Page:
We Need More Wonder and Awe

The moon landing was unifying and awe-inspiring. We need more of that.

Posted Jul 19, 2019

A. Syed / FreeImages
Source: A. Syed / FreeImages

On July 20, 1969, Neil Armstrong became the first human being to step onto the surface of the moon. People all across the globe looked up and knew that for the first time in history, one of us was out there. “For one priceless moment,” Nixon said in a phone call to the Apollo 11 astronauts, “all the people of this world are truly one.” 

Half a century later, we snipe at each other on social media; we complain to HR when we have disagreements with co-workers; we try to get professors fired for having “problematic” views. The only kind of collective engagement we seem willing to try is within our “tribes.” We experience connection by expressing our common enmity.

How can we reclaim our sense of unity? Being more educated won’t help. A recent study by the social scientists at More in Common found that more educated partisans are more likely than their less-educated peers to misunderstand their political opponents. No amount of data will resolve our misunderstandings either. Social science research consistently finds that even when presented with information that disconfirms our views, we stubbornly hold onto them.

We need another “priceless moment.” 

I remember learning as a child that there would one day be a new kind of spacecraft called a “space shuttle.” It would be able to take off like a rocket, orbit the Earth, and land like an airplane. It inspired in many schoolchildren a grand sense of exploration and adventure. Something that a few years earlier could only have been science fiction would become reality. The science of space travel, it seemed, could transcend the limits of our imagination.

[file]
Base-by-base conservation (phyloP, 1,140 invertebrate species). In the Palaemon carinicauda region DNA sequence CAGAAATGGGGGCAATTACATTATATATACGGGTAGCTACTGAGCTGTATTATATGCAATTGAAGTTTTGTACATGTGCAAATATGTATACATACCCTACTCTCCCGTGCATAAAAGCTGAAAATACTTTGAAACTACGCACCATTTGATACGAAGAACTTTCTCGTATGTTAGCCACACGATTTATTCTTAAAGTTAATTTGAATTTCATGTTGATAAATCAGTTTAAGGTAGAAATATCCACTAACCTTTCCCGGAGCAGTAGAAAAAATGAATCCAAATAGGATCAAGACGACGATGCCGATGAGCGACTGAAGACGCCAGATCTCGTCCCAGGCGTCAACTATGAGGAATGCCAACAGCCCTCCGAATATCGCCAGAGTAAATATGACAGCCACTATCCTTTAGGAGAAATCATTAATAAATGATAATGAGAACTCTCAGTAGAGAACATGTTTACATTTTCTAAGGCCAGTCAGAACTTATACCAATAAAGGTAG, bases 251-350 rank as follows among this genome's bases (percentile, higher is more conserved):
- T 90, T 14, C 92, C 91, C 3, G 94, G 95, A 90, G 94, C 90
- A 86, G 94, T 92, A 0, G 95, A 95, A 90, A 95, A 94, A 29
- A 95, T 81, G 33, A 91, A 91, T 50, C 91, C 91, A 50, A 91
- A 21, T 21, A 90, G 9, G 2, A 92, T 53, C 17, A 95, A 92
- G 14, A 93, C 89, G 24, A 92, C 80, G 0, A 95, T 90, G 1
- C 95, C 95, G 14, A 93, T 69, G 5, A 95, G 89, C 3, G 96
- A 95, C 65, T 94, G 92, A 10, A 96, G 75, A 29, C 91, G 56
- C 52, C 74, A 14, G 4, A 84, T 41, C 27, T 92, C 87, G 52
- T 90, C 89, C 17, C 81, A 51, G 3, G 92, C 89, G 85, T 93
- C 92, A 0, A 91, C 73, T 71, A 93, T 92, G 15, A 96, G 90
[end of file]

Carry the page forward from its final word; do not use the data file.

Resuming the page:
Then, the International Space Station provided a way to transcend national boundaries in the service of something greater than even foreign policy. Former competitors in the race to space collaborated to create and sustain an orbiting laboratory.

In its heyday, the space program reminded those of us here on Earth that we were part of something bigger. It offered access to a kind of self-transcendence. What could be more transcendent than escaping the limits of our atmosphere? We watched space shuttle launches and landings and looked up at the sky, knowing that somewhere up there, a space station orbited the Earth. It seemed unimaginable, but sometimes we could see the space station making its way across the sky. (Today we hardly seem to remember that the Expedition 60 crew are up there. Do we ever think to look for it in the night sky?)

The way astronauts speak about seeing the Earth from space is deeply reverent. Their descriptions are infused with humility, wonder, and awe. After viewing our planet from space, they often report feeling a sense of connectedness to the Earth and a visceral grasp of our common humanity. Psychologists call this the overview effect

Gene Cernan observed that from space, “you don’t see the barriers of color and religion and politics that divide this world.” Edgar Mitchell described his experience as “nothing short of an overwhelming sense of universal connectedness. I actually felt what has been described as an ecstasy of unity.” Kathryn D. Sullivan confessed that “no amount of prior study or training can fully prepare anybody for the awe and wonder this inspires.”

Some psychologists say that the overview effect is also available as a result of surveying an expansive landscape, such as the Grand Canyon, or seeing the view from atop a mountain. But an astronaut’s profoundly distant perspective is something only a select few get to experience in a literal sense. Yet we can all do it metaphorically. The access is wonder and awe.

Wonder requires intellectual humility; we can't wonder if we already know. Awe is associated with a sense of collective engagement and oneness with others. But rather than taking even a 10,000-foot view, let alone a 250-mile view (as from the space station) or an almost 239,000-mile view (as from the moon), we hardly seem able to take a view from any farther than the distance between our smartphones and our faces. We are not having the transcendent experiences of unity that the emotions of wonder and awe provide. Instead of the perceptual and conceptual vastness necessary for self-transcendence, we take perspectives that are absurdly small and petty. 

We need something new in our space program. Or something—anything—to give us a sense of awe and wonder that reminds us that we all belong to the same human family. Until then, perhaps all we can do is look up and remember that a long time ago, one of us set foot on the moon for the first time. And for that brief moment, all the people of this world were truly one.

Pamela Paresky's opinions are her own and should not be considered official positions of the Foundation for Individual Rights in Education or any other organization with which she is affiliated.